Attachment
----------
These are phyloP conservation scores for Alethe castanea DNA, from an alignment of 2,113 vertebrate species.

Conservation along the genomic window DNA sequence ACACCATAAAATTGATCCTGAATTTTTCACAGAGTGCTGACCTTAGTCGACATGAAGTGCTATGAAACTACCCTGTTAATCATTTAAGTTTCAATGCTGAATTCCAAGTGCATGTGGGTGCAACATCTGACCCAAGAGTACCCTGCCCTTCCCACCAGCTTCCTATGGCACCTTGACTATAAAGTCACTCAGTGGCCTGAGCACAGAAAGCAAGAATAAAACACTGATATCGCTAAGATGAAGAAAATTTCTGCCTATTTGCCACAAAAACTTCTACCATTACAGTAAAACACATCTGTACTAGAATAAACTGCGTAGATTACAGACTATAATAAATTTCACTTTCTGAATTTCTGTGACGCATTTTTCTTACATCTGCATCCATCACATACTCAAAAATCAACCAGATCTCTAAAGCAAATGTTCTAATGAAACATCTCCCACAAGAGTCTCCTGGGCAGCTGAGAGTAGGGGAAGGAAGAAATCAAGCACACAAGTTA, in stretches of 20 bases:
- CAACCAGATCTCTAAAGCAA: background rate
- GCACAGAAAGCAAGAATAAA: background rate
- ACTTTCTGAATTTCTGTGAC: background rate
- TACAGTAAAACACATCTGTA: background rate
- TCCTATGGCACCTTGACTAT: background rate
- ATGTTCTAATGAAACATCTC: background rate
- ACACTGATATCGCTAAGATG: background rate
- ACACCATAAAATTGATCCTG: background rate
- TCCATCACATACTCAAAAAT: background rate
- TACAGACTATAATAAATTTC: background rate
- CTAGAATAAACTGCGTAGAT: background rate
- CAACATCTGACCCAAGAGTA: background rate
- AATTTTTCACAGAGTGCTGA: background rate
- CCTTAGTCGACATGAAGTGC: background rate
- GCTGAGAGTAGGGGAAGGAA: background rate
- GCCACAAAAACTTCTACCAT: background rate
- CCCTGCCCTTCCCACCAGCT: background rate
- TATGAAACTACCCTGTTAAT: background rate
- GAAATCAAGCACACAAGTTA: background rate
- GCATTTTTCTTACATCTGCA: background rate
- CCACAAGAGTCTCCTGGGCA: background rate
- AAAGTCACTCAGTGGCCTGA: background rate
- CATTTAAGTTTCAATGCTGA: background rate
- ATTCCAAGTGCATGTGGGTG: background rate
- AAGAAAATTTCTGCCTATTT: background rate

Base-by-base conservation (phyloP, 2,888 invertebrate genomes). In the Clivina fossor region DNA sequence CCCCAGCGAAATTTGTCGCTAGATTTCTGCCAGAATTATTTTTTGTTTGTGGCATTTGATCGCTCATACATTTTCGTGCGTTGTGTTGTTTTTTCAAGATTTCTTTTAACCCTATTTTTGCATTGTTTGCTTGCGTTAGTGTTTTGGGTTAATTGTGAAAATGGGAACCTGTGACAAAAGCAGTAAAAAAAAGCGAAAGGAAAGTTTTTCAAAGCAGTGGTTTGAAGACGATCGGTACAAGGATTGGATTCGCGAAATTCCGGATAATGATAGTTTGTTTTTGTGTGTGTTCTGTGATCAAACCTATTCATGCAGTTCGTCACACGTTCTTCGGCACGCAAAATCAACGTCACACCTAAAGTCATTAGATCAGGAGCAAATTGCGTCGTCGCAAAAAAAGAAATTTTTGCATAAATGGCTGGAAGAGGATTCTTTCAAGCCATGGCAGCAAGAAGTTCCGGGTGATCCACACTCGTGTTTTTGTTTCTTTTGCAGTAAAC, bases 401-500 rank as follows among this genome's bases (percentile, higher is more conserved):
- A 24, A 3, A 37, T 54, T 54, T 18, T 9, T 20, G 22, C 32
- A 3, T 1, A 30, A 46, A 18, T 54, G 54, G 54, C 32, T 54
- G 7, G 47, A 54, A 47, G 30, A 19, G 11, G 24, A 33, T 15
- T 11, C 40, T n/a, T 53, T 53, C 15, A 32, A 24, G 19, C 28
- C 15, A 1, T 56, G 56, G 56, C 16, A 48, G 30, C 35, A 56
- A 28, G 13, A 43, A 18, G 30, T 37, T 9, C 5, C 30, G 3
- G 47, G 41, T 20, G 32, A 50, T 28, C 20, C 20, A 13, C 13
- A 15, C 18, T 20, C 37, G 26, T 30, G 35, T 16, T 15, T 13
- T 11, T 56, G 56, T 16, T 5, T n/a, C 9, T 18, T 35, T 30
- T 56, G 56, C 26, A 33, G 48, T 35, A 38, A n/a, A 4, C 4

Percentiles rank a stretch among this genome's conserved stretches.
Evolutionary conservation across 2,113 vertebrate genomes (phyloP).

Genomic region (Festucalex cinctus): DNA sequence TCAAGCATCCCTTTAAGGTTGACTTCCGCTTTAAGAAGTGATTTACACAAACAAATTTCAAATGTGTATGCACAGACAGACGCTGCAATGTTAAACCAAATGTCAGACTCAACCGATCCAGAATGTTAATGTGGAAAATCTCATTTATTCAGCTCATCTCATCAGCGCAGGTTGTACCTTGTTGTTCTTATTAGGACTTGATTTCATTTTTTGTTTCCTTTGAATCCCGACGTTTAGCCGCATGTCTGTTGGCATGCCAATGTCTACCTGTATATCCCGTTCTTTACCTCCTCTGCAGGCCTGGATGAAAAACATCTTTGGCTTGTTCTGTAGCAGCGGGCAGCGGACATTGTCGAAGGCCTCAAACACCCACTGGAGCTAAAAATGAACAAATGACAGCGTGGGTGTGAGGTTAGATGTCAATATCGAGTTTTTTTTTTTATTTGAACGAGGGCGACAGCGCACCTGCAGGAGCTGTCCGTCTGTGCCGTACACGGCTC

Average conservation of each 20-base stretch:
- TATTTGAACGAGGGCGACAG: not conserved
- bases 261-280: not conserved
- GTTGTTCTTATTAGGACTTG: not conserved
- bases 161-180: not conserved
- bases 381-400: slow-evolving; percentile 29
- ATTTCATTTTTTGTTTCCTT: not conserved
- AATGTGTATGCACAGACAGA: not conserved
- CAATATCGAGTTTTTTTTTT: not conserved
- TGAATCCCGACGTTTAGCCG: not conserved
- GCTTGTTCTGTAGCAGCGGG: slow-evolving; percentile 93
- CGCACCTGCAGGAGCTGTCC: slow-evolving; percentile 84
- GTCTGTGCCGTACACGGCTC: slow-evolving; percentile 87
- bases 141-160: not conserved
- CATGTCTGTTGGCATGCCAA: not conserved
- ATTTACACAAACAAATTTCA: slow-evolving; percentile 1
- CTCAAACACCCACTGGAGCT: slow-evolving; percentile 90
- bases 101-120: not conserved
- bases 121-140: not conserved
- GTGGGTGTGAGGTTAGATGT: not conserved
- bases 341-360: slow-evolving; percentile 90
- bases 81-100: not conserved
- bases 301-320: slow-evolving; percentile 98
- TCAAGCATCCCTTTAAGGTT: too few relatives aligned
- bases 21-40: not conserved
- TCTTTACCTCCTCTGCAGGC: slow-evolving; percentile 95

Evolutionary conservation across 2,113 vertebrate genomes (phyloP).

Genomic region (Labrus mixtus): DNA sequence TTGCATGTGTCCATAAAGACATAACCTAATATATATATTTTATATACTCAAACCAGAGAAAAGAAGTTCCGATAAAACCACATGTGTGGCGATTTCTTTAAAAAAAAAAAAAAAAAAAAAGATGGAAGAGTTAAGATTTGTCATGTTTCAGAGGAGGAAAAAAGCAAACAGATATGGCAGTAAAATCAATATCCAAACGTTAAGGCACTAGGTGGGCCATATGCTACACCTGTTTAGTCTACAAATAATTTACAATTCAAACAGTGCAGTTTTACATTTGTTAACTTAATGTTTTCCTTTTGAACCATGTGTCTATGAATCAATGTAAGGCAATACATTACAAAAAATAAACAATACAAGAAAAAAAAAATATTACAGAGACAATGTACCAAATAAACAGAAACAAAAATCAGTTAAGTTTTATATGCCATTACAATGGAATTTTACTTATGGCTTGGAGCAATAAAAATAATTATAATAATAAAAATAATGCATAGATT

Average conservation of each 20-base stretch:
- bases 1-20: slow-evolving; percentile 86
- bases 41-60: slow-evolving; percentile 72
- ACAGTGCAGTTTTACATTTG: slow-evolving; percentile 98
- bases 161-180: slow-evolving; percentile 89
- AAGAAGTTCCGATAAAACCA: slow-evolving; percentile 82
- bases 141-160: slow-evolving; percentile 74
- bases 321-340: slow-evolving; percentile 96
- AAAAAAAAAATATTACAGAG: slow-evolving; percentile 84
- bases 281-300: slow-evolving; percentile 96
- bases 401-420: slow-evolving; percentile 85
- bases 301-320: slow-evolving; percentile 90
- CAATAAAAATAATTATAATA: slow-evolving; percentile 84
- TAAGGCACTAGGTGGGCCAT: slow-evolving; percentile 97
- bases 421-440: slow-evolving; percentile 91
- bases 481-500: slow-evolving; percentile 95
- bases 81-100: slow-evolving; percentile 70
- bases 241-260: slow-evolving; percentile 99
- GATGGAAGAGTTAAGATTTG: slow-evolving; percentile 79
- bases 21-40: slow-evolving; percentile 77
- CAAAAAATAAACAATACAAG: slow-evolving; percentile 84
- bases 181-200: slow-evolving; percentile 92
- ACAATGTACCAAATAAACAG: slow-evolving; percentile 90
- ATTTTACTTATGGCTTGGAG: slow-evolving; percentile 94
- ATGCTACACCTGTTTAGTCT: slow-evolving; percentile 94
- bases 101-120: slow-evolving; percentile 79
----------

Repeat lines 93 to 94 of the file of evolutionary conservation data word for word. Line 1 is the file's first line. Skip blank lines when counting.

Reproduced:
- ATTTTACTTATGGCTTGGAG: slow-evolving; percentile 94
- ATGCTACACCTGTTTAGTCT: slow-evolving; percentile 94